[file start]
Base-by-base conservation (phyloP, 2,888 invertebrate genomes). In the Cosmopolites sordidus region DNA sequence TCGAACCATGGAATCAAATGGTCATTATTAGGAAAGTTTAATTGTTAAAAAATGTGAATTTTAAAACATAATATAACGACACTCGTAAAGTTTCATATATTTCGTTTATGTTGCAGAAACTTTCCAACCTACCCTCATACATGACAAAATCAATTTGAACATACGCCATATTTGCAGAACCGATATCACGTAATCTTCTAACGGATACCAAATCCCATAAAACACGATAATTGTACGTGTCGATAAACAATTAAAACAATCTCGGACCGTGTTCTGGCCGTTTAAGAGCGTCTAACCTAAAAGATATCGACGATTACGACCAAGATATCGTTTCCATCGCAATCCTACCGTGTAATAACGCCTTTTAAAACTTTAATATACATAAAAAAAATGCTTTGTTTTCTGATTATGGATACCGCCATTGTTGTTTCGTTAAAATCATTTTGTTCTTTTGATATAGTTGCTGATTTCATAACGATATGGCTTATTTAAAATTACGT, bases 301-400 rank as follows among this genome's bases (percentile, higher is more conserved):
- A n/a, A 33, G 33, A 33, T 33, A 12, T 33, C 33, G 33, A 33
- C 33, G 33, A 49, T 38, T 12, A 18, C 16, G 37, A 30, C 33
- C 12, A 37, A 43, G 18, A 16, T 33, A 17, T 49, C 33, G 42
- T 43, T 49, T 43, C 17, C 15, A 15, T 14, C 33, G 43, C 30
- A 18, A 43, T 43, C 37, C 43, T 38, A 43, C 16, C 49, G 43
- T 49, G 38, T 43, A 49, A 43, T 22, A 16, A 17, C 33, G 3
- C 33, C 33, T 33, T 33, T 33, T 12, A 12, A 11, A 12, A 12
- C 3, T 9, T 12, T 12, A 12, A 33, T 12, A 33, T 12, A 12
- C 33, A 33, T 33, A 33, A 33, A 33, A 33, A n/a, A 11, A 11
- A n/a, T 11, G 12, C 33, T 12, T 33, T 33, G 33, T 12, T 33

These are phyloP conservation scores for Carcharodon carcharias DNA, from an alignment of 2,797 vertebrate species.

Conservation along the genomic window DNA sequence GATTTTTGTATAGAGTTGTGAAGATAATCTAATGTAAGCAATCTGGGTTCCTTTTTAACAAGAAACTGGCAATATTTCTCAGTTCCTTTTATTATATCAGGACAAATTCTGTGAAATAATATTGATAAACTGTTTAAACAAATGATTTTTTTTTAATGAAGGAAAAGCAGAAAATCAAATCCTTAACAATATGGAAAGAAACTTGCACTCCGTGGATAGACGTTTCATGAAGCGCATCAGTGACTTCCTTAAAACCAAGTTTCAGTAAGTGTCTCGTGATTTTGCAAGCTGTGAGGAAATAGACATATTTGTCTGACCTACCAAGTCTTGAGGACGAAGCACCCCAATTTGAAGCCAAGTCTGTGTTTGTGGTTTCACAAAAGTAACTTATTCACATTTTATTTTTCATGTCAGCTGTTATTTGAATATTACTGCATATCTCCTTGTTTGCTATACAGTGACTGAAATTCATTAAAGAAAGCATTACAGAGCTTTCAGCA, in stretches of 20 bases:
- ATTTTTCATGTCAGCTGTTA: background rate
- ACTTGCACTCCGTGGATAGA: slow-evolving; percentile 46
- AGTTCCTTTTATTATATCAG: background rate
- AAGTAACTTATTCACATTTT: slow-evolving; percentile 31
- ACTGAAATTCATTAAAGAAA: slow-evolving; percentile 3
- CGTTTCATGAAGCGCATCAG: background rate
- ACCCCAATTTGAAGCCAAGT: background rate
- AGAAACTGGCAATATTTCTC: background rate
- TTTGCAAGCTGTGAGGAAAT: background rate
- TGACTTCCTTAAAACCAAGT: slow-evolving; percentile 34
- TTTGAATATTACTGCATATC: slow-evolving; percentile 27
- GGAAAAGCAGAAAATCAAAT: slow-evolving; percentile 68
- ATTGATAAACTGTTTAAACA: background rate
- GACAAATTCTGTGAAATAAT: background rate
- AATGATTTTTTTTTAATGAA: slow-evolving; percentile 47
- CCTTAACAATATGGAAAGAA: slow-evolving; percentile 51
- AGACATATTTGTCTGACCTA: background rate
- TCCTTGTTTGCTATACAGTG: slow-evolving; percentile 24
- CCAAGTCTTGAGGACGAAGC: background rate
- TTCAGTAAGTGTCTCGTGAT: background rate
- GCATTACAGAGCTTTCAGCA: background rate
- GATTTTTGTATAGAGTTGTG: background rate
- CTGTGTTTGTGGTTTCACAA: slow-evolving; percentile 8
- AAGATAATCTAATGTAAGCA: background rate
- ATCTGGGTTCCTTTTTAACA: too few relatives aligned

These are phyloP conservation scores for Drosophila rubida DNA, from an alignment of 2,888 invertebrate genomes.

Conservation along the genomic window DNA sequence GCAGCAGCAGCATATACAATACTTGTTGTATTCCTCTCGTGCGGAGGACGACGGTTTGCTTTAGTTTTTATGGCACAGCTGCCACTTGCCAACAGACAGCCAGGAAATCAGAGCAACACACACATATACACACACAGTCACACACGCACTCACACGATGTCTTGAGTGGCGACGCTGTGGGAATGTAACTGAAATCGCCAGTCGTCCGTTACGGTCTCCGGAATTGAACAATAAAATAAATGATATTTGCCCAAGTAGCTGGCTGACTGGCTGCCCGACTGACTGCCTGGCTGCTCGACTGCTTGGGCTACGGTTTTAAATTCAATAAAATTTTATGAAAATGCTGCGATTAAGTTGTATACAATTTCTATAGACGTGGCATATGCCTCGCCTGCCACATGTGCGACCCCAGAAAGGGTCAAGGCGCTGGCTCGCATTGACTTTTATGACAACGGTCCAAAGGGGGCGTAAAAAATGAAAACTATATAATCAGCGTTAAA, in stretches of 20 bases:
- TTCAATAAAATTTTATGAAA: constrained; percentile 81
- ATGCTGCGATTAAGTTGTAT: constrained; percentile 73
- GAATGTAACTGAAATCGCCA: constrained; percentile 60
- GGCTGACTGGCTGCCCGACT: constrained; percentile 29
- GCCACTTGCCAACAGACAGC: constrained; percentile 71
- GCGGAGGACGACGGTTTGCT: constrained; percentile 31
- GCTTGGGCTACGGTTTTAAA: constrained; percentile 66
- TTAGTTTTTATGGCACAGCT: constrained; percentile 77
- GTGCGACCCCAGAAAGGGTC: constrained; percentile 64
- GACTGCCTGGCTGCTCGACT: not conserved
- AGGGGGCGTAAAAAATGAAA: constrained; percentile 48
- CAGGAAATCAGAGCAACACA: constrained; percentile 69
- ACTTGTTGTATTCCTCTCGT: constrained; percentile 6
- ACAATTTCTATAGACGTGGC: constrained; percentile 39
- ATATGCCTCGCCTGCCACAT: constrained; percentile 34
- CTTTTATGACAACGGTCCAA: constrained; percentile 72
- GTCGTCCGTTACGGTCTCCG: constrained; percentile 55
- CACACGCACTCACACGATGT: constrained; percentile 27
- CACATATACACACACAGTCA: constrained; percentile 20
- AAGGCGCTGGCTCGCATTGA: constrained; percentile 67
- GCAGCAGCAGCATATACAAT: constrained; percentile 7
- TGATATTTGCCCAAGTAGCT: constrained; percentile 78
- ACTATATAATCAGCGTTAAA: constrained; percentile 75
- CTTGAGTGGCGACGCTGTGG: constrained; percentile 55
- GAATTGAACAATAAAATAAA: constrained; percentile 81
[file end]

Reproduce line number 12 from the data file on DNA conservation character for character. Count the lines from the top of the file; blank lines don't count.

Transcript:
These are phyloP conservation scores for Carcharodon carcharias DNA, from an alignment of 2,797 vertebrate species.